charging order explained please??

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Post by priddy » Thu Aug 26, 2010 5:16 pm
We have a debt to mbna and they are going for a charging order against our home apparently. What happens?? And how does it work?? We are currently in debt management plan and pay them £5 per month towards a debt of £2800. Would the charging order just secure the debt and as long as we keep up with payments nothing else would happen but if we miss payments can make us sell and pay off with equity? Thanks sarah x


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Post by Shining » Thu Aug 26, 2010 9:00 pm
Hi Sarah, sorry I don't personally know the answer to this post but will bump it back up so another poster can answer x
IVA final payment left the bank on the 26th January 2013...looking forward to a debt free future.


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Post by catullus » Thu Aug 26, 2010 9:16 pm
A charging order will secure MBNA's debt against the property meaning that if you sell the property MBNA will be paid first before you receive any equity.

It's very unlikley that you would be able to acheive a sale unless MBNA are paid in full (relevent if you are in negative equity)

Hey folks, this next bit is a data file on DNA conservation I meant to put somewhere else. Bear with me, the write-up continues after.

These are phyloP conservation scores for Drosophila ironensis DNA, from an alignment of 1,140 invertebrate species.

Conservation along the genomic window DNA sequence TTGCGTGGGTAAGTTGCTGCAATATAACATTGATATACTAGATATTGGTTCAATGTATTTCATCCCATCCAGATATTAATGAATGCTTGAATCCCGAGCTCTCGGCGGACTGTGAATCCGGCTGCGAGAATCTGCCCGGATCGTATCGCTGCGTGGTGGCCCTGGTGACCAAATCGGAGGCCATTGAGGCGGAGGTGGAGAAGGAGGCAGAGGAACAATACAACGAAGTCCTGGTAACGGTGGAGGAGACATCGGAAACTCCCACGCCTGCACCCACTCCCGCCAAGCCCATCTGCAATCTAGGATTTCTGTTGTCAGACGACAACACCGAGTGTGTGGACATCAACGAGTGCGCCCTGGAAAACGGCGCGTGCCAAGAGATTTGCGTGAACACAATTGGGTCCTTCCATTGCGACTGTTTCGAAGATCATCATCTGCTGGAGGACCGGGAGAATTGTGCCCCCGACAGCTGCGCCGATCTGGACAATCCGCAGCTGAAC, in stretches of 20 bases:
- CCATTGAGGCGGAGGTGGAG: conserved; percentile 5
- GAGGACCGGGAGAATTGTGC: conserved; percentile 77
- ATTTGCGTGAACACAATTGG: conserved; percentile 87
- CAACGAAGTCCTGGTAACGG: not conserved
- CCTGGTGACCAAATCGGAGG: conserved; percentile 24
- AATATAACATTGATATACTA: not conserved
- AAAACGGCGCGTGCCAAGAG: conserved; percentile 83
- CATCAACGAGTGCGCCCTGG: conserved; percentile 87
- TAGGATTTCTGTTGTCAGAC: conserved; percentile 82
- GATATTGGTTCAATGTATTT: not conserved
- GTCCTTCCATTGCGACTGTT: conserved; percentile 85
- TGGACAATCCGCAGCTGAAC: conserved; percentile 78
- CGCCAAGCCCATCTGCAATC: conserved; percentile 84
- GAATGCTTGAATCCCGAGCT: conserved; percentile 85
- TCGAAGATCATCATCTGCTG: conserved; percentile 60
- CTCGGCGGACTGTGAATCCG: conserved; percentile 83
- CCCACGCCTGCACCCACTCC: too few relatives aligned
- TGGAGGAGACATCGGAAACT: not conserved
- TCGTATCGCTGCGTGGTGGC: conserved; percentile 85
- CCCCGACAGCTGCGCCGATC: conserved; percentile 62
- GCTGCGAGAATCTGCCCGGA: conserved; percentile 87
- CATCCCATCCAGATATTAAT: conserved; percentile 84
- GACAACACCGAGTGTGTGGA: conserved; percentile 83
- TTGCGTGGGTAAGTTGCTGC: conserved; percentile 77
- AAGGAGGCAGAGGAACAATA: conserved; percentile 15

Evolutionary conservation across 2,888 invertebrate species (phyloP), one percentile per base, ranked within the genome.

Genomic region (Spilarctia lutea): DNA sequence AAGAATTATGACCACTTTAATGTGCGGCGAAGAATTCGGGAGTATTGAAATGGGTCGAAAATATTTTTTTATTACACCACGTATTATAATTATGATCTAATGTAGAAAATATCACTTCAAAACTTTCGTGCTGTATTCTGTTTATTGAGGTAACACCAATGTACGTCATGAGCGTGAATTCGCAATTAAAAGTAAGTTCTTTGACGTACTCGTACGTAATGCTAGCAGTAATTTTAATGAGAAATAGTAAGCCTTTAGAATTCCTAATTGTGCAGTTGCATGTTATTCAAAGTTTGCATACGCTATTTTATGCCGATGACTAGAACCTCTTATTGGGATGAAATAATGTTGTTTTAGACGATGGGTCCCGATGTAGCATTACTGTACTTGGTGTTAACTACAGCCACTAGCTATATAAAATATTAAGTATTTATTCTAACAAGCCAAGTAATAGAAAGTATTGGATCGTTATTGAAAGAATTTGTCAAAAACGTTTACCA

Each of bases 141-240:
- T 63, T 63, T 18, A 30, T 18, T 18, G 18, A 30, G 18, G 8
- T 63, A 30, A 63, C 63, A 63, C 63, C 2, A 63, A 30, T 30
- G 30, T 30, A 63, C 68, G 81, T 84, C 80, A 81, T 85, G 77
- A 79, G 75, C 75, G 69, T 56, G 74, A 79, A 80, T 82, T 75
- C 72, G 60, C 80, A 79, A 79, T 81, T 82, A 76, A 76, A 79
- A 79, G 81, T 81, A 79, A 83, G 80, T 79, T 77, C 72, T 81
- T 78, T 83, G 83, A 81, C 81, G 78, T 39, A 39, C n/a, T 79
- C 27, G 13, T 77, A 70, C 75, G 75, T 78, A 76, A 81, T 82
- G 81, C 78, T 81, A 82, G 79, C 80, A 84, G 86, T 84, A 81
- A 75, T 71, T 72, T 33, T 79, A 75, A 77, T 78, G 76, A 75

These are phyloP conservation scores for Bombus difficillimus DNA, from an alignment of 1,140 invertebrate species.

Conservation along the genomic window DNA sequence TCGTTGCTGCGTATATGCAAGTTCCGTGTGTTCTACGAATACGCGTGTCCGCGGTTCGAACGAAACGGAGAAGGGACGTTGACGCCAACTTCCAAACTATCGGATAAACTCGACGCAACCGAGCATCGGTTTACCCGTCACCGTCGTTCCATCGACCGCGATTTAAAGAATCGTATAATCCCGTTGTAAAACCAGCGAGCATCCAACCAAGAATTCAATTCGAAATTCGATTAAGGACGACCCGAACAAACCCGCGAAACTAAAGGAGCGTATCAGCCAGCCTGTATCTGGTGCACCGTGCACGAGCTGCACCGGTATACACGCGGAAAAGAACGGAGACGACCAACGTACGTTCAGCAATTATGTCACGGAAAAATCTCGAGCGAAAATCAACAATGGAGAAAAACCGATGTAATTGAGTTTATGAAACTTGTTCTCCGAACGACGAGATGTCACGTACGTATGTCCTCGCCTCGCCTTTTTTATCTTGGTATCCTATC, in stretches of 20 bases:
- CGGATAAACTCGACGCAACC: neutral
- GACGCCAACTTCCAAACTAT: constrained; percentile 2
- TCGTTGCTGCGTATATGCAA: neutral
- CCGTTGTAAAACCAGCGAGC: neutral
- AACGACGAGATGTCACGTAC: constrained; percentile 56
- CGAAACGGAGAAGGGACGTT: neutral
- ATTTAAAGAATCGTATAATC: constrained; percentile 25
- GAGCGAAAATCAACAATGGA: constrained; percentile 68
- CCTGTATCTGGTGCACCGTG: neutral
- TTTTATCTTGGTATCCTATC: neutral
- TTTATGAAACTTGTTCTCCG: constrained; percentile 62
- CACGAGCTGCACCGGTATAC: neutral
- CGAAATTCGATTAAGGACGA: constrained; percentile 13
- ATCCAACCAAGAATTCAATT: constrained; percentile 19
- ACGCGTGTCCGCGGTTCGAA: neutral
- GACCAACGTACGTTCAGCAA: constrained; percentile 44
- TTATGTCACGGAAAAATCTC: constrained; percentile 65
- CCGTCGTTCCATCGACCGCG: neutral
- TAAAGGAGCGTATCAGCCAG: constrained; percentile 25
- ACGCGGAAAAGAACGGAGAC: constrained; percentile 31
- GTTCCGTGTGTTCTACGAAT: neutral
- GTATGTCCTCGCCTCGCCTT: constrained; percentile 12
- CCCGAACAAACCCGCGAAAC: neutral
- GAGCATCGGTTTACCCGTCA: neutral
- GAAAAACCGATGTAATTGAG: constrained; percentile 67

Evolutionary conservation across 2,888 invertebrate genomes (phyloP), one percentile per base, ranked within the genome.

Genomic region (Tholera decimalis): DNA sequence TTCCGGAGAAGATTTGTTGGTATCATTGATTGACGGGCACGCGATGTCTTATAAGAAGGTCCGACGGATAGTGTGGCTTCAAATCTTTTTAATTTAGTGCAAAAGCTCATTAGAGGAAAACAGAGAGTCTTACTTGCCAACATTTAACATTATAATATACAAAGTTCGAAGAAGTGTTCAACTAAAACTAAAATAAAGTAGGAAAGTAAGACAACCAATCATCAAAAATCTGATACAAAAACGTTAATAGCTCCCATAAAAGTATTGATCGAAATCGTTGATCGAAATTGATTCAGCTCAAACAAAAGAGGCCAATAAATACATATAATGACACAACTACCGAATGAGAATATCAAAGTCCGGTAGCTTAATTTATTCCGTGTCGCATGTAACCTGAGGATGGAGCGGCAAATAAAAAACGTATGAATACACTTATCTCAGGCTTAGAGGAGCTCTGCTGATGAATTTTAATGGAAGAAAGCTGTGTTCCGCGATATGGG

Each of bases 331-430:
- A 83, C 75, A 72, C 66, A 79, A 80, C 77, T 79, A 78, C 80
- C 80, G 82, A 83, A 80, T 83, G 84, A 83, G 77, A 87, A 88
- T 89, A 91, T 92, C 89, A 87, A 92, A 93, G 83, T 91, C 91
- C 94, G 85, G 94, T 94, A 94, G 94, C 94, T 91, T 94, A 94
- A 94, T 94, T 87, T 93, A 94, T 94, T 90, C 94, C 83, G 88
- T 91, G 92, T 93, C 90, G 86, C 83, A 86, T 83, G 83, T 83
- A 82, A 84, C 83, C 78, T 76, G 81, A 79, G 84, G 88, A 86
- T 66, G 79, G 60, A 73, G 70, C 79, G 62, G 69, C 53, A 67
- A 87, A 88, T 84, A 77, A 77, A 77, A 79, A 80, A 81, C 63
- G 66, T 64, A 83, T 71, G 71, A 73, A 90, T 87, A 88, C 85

In theory a charging order could give MBNA a right to force a sale of the house but in practice they are unlikely to go down this route and, even if they did, it's very unlikely that a court would agree.

In the meantime, however, you will have to agree a repayment with MBNA that they will accept. The amount that you are currently paying is a starting point because the court will accept that you also have to make payments to your other creditors.

If you had been eligible for an IVA, and it had been approved, MBNA would not have been able to go for a charging order. That is one of the big differences between an IVA and a DMP.


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Post by size5 » Thu Aug 26, 2010 10:37 pm
Catullus is correct, but if the charging order is not yet final, which by the sounds of it it isn't, and if an IVA may be viable (no idea on that one as there is not enough info in your post) then it can be stopped by looking at an IVA.

Not knocking your DMP, it may indeed be exactly the right thing to do, but it doesn't really carry any weight in law. Take a 2nd opinion from an IP firm, it won't cost you anything.

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